The Awards evening was sponsored by BAE Systems, BP, E.ON, Microsoft, NationalGrid and Rolls-Royce.
Process Systems Enterprise Limited a company formed just ten years ago as a spin-out from Imperial College London, has won this year’s Royal Academy of Engineering MacRobert Award for its cutting-edge mathematical modelling systems developed to help make chemical plants safer and more efficient.
The five-strong team of engineers, Managing Director Prof Costas Pantelides, Strategy Consultants Prof Sandro Macchietto and Prof Stratos Pistikopoulos, Directors Mark Matzopoulos and Prof Nilay Shah, received a tax-free prize of £50,000 between them plus a gold medal for the company from HRH Prince Philip, Duke of Edinburgh, at the Academy Awards dinner in London last night (5 June). Prince Philip is the Academy’s Senior Fellow and has presented the MacRobert Award almost every year since its inception in 1969.
“We were really impressed with this highly innovative modelling software,” says Dr Geoff Robinson FREng, Chairman of the MacRobert Award judging panel. “gPROMS is now the leading modelling product within the chemical industry and is also widely used at over 200 universities worldwide. PSE excels in design and optimisation of processes and products, troubleshooting and designing optimal operating procedures for chemical plants.”
gPROMS is the tool of choice for some of the most challenging modelling applications worldwide – like the design of new high-performance reactor technology for LG Chem, Ltd, Korea’s largest chemical company. Closer to home, gPROMS has been used to determine the optimal frying time for potato crisps, or to model the caking of detergent in boxes that are left on the shelf too long, in order to improve the product packaging.
Catalyst manufacturers in Germany and catalyst users in Japan rely on gPROMS to evaluate new catalysts for use in large-scale industrial reactors, or on a much smaller scale, car exhaust catalytic converters. A Japanese chemical company used gPROMS to prove a process that will enable garage forecourt reactors to supply hydrogen to a new generation of fuel-cell propelled cars. In fact much of the development of fuel cell technology worldwide relies on gPROMS’ modelling capabilities to predict how these novel systems will perform.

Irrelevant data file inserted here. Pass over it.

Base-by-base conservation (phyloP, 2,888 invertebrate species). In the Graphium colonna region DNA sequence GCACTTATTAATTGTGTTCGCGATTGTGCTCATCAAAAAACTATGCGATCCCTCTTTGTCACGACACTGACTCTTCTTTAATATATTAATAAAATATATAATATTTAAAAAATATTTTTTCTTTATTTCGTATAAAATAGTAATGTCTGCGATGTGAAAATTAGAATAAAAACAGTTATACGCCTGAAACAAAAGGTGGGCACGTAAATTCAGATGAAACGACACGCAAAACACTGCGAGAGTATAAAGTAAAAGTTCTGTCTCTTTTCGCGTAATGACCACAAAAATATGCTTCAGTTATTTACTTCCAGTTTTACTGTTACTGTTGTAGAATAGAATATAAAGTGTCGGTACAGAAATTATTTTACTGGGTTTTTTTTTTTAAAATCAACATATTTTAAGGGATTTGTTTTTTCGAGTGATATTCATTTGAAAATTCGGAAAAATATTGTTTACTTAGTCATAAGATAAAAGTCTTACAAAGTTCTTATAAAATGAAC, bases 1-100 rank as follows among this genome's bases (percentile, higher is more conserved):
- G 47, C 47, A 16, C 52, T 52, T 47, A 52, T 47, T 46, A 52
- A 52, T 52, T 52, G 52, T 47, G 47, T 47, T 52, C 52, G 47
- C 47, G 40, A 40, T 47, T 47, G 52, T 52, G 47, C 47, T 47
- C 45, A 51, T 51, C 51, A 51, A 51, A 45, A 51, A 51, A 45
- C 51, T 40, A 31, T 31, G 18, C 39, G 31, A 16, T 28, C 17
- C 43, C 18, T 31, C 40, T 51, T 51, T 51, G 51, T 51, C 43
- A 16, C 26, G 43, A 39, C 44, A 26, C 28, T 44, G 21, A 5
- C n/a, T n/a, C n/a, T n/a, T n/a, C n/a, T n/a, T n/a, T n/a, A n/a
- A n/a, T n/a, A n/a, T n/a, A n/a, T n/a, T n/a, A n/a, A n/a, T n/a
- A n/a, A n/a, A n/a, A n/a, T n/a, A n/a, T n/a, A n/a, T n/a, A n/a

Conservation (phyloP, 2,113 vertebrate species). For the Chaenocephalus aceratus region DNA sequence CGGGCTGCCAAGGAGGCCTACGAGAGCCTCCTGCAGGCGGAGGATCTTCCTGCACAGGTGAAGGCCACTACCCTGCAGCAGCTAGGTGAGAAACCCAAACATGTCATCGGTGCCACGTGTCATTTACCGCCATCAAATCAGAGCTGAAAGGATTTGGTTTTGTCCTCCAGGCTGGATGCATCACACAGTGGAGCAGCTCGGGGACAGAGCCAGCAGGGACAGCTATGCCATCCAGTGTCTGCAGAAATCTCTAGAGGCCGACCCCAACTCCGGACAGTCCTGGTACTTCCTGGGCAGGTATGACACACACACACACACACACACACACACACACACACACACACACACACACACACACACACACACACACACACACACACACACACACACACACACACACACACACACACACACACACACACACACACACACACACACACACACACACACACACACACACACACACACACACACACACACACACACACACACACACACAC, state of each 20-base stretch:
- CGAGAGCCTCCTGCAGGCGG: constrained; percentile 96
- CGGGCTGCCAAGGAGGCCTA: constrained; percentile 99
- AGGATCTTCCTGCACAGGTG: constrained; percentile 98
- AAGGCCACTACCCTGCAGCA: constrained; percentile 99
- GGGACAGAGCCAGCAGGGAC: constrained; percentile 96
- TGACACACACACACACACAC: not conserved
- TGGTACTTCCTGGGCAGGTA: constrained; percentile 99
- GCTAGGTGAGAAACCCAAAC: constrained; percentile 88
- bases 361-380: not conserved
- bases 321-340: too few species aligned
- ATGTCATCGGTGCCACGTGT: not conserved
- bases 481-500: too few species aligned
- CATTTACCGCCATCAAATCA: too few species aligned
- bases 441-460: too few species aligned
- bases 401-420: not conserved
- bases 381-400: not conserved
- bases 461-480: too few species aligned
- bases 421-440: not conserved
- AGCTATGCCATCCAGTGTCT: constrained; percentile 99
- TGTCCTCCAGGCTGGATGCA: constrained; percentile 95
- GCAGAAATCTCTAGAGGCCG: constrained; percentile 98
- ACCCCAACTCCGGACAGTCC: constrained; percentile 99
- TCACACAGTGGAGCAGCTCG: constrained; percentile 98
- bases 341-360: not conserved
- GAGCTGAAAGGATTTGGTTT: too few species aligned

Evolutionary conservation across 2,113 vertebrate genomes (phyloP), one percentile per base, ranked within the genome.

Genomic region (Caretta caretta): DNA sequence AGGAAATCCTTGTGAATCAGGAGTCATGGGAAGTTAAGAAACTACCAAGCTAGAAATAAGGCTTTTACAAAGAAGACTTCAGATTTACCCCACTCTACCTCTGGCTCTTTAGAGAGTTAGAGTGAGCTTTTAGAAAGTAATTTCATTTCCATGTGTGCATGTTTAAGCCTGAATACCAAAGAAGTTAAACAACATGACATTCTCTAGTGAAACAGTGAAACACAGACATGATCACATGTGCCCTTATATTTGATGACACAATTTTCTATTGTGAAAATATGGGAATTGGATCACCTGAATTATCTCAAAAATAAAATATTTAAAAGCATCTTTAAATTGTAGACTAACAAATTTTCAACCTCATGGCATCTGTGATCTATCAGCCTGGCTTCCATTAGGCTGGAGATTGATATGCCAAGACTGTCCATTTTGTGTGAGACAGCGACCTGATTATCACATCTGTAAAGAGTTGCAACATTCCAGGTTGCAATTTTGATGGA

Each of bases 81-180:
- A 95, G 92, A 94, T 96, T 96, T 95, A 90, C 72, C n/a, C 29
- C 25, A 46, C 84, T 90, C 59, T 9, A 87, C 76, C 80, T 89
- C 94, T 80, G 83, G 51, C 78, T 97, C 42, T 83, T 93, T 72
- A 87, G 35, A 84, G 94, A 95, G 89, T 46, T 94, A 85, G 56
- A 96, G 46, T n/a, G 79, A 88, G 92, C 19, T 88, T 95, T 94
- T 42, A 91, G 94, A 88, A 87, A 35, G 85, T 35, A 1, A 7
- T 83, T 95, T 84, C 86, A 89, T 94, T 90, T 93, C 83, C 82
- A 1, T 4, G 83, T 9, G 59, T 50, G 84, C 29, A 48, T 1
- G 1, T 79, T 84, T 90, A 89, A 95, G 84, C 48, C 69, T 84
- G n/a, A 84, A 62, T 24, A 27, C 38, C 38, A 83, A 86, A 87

Polymer manufacturers look to gPROMS for enhanced quality product and increase in production. Complex pharmaceutical processes are being improved to minimise impurities and to maximise crystal uniformity. All of these are made possible by the ability to predict how systems will perform based on accurate predictive numerical data.
Now based in Hammersmith, PSE has become the leading supplier of advanced process modelling software and model-based innovation services to the process industries. The company was launched in 1997 as the first spin-off company from the Centre for Process Systems Engineering at Imperial College London and now employs 40 people. Despite being a newcomer in a well-established and competitive market, PSE has grown substantially from its inception and has established a strong global client base of leading companies in the chemicals, fine chemicals, fuel cell, petrochemical, pharmaceuticals, consumer products, minerals & mining, food and other process industry sectors, as well as their technology suppliers.
“We are thrilled to receive the MacRobert Award,” says PSE’s Managing Director Professor Costas Pantelides. “gPROMS is a great success for UK plc and represents an impressive return from the country’s significant investment in university research.”
Notes for editors
First presented in 1969, the MacRobert Award honours the winning company with a gold medal and up to five team members with a tax-free prize of £50,000 between them. Founded by the MacRobert Trusts, the Award is now presented by the Academy after a prize fund was established with donations from the MacRobert Trusts, the Academy and British industry.
Previous winners of the MacRobert Award include Buro Happold in 1999 for the roof structure of the Millennium Dome, Rolls-Royce in 1996 for the Trent aero engine and Oxford Instruments in 1986 for the superconducting magnets used in MRI scanners.
More information is available at MacRobert Award and www.psenterprise.com
For more information please contact
Jane Sutton or Tonia Page at The Royal Academy of Engineering